The New Zealand Longfin Eel utilises special tubes that channel water into its nose, which enables this species to have a greater sense of smell than Great White Sharks.

The Longfin Eel (Anguilla dieffenbachia) has poisonous blood that causes inflammation if in contact with eyes or lips of humans or other mammals. Three Teaspoons of blood injected into a person’s bloodstream causes an anaphylactic shock which can possibly result in death.

This species is native only to New Zealand and has great value to the Māori Tribes in the country who refer to this fish as “Tuna”. The Eels represent a substantial food source for the natives since both cooking and the digestive process destroy the toxic protein of the fish’s blood.

Young Eels or ‘Elvers’ migrate from the sea into freshwater streams. They are legendary climbers and penetrate well inland in most river systems, even those with natural barriers such as steep falls.
Adult Eels can absorb up to 50% of their oxygen needs through the skin and move overland from one waterbody to another by crossing flat grassy land, especially when it is wet.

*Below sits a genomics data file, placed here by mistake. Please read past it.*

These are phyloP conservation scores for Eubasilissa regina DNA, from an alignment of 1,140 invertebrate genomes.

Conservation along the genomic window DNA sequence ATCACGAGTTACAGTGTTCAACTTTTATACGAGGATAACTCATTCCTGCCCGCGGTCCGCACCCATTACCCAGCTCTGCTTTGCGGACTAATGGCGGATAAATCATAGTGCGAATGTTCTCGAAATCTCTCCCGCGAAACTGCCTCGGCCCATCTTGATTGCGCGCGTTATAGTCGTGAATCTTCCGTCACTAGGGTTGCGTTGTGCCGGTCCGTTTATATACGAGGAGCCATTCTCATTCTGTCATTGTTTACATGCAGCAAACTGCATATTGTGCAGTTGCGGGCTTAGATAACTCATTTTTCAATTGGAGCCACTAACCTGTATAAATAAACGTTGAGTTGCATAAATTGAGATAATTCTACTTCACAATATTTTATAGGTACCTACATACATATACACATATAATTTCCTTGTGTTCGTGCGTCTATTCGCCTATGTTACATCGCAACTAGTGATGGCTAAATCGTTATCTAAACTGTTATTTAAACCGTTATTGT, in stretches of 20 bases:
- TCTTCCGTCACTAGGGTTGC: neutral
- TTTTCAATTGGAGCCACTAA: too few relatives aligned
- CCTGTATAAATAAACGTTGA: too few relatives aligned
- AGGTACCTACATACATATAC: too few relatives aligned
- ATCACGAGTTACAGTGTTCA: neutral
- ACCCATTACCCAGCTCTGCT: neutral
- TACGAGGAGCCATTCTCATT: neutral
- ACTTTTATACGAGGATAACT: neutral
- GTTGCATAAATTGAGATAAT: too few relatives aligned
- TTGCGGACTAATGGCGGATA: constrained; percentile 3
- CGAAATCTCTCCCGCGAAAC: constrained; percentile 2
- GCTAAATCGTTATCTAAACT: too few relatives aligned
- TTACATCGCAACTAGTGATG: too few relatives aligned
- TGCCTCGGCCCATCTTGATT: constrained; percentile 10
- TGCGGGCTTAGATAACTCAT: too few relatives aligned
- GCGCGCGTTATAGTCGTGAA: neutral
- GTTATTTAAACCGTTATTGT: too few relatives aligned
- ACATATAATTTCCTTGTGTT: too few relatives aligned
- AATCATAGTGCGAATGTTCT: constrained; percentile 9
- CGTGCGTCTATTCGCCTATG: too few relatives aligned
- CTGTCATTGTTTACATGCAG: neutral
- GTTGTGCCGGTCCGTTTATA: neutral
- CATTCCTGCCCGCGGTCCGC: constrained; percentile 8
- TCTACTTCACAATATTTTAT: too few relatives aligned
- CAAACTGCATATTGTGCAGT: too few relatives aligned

The Longfin Eel occupies a wide range of habitats and occurs in rivers, streams, lakes ponds and wetlands where they are secretive, mainly nocturnal and prefer habitats with plenty of cover.
They are carnivores and feed mostly on small fish and crustaceans.

While Longfin Eels generally have poor eyesight, they have many other senses that help them survive. They have an excellent sense of smell which is enhanced by tubular nostrils that stick out in front of their noses to help in hunting. They also have sensors on their sides and taste buds on their heads.

Adult eels are known to grow up to 2 metres long, weighing almost 50kg and growing up to 100 years old. The females are the longest and heaviest carrying hundreds of eggs, which they will carry all the way down the stream, back to sea to spawn in the Pacific Ocean where they will die afterwards.

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